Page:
People keep telling me to do yoga. I tried it once at the place down the street. The only part I liked was the part at the end when the teacher covered you with a blanket and you got to pretend you were dead for ten minutes.
Dept. of Speculation was on my wishlist on the merit of the many positive reviews I read about it. This wasn't a much hyped book, just a book that seemed to silently win many fans. If you had asked me what I knew about the book before I started reading it, I could tell you nothing. So it wasn't a surprise when I started reading it that I was more shocked than enamored by the format of the book.
The book is full of mostly 3-4 line long paragraphs, each dealing with distinct ideas, thoughts, facts, or experiences. This book is what your Twitter feed could look like if you made a book containing all your tweets. Context is limited to each passage and it will be a while before you get a feel for the person behind the passage. This is also a difficult book to read in multiple sittings. If you can get through it in one sitting, you will probably be rewarded the most. (I finished it in two sittings.)
Did I manage to turn you away from this book by now? I may also have not read it if someone introduced me to it the same way.
Would you believe I loved this book by the end?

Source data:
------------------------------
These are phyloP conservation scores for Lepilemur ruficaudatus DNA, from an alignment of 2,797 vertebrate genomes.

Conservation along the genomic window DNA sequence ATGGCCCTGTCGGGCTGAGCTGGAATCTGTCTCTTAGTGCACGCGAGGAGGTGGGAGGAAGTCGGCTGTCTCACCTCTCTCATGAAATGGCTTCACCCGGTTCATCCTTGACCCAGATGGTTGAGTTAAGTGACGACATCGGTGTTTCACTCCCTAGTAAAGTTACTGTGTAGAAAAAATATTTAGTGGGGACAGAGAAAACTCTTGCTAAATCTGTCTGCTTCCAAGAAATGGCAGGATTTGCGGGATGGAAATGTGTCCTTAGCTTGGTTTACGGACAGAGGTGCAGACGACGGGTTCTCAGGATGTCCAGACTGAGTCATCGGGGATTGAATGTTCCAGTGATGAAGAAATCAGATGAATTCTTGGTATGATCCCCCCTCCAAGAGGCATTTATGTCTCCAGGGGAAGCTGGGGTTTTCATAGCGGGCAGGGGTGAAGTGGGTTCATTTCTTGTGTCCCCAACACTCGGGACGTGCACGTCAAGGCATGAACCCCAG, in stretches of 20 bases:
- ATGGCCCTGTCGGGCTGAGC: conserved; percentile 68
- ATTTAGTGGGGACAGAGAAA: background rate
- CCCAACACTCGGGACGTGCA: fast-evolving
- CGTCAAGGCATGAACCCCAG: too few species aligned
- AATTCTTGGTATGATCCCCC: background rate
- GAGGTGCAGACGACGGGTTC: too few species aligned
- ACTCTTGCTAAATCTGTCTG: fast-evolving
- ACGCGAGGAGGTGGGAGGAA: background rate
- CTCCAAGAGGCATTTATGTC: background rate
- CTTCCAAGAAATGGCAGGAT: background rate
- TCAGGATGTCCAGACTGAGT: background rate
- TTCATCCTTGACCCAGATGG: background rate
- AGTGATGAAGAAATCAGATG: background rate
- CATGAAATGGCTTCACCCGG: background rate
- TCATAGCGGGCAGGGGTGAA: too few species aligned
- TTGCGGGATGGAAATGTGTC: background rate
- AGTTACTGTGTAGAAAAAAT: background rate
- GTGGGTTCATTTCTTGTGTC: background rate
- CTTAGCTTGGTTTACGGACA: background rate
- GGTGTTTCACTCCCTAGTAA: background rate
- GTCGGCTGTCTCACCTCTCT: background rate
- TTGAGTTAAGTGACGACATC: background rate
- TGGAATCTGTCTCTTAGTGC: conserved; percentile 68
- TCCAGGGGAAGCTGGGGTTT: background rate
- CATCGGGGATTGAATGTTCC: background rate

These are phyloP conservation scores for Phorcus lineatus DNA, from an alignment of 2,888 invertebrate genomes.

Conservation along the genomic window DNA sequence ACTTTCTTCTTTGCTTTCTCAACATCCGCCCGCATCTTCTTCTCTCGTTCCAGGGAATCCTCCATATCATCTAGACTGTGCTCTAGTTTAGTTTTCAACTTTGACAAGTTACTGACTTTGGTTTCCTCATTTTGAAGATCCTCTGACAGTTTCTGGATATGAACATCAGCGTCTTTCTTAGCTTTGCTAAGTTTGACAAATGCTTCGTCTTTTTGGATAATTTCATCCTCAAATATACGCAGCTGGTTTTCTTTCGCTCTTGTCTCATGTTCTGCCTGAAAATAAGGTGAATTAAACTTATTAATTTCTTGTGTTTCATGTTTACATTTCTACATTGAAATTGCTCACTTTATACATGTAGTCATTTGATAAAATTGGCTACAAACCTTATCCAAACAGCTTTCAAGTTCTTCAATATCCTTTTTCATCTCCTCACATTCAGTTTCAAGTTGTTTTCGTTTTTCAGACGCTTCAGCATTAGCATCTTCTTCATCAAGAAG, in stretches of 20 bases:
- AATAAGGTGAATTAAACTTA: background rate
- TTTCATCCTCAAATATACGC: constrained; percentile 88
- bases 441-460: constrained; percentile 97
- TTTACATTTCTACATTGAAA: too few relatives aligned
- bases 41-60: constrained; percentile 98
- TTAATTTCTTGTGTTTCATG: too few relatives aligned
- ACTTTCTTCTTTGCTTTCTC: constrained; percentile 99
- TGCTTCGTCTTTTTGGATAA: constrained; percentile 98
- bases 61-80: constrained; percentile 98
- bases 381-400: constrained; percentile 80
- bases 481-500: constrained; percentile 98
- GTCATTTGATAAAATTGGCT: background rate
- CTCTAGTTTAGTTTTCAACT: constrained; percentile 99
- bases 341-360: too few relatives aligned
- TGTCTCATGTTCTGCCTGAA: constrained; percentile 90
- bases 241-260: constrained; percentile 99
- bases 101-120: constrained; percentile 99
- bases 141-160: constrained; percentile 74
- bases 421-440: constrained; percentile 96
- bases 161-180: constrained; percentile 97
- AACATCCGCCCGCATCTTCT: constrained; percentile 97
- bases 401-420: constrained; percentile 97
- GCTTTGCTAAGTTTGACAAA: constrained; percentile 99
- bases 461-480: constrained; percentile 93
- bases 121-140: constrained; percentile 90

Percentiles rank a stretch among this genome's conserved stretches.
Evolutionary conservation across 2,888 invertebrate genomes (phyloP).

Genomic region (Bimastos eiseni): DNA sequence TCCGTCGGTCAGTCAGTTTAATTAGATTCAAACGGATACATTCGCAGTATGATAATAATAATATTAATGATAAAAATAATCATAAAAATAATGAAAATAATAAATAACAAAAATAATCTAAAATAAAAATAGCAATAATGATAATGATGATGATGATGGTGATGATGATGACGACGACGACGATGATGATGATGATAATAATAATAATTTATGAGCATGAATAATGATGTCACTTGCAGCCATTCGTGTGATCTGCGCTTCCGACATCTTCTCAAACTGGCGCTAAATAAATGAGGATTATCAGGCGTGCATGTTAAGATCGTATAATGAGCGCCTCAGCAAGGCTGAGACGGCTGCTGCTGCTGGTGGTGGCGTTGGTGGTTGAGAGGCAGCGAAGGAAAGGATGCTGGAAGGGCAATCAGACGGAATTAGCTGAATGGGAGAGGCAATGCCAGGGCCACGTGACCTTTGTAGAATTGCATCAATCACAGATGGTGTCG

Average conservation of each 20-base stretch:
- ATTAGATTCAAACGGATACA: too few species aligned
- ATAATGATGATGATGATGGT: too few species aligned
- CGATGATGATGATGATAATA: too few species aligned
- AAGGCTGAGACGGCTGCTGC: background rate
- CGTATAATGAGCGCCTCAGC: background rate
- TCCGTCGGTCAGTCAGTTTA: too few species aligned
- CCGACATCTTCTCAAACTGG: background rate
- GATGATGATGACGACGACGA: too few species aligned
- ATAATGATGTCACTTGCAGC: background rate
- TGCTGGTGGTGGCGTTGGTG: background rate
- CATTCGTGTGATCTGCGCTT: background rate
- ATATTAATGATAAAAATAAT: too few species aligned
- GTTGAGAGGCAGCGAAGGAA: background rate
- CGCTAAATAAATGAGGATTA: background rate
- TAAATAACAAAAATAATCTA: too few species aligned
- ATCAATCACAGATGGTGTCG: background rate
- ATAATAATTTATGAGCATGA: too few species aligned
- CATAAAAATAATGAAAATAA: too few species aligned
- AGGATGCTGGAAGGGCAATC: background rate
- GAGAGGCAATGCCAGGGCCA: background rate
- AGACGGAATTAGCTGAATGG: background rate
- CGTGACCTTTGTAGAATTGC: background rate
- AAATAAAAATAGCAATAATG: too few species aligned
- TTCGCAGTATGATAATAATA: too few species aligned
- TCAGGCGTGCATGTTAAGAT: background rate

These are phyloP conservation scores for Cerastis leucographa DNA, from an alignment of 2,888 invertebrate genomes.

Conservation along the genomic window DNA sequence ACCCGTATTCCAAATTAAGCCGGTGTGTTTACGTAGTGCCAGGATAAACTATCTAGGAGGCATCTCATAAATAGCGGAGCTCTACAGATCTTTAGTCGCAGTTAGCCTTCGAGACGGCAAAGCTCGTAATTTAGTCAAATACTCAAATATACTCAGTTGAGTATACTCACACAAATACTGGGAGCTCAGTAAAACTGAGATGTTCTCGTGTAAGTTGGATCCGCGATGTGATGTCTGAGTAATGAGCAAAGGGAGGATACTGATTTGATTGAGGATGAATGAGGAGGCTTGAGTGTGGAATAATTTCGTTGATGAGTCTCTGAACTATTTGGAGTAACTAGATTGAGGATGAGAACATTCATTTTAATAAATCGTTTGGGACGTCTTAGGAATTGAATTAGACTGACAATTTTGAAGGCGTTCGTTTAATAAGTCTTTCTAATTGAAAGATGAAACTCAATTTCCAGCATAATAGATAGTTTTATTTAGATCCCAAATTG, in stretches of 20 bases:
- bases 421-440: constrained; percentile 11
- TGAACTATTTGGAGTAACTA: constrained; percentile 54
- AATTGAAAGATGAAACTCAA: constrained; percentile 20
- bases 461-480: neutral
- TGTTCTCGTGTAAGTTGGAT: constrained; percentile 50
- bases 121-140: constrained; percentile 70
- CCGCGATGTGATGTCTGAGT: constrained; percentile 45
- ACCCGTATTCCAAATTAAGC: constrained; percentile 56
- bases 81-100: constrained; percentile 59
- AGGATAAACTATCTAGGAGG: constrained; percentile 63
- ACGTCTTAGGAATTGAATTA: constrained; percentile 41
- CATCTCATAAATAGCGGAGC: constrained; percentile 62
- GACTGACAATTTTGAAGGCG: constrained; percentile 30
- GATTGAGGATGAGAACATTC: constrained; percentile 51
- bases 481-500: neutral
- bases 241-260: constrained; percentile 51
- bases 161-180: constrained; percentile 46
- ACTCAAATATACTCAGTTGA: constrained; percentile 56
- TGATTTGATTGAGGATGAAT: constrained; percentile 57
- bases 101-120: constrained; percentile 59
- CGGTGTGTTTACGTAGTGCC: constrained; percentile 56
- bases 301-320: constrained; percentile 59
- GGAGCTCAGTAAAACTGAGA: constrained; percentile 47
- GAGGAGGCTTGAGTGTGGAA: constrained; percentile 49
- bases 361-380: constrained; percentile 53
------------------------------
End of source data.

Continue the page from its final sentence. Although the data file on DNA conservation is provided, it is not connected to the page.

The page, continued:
Dept. of Speculation is a book about many things - love, marriage and its decline, raising a child, mid-life crisis, stalling of ambitions - but it is mainly about dissatisfaction - about marriage, being a mother, and not having something to live for. It could have been just like any other book dealing with these themes, but the format Offill goes for - a string of thoughts from beginning to end - makes this book unique. Rather than trying to set the backdrop in a straightforward way as is the case in most books, she lets these thoughts paint a picture of a woman who is very disappointed with her life. And it works - very well! It just took a couple of chapters before I could actually get a strong foothold in this story.
Honestly, I don't want to say much about this book. Experiencing this book is the best way to really feel it. It's even hard to explain much about this book. After I finished a few chapters, I felt the need to put it down and read it when I had a huge block of uninterrupted reading time. Even though each passage in this book is distinct enough, they are really related in a way that isn't obvious initially - they are all trying to describe a person, a person who doesn't feel the need to start with a preamble "I am xyz and I have been married for so-many years, and I have this problem lately..." She takes you on a ride right from the first paragraph and if you don't have your distractions put away and your feet pulled up into your armchair, you aren't going to be able to appreciate it well. Even though this woman isn't exactly in high spirits, the book isn't all doom and gloom. There is plenty of humor and wisdom in it. This is also a very quick and fast read and hard to put down.
The wonderful Care at Care's Online Book Club sent me this book.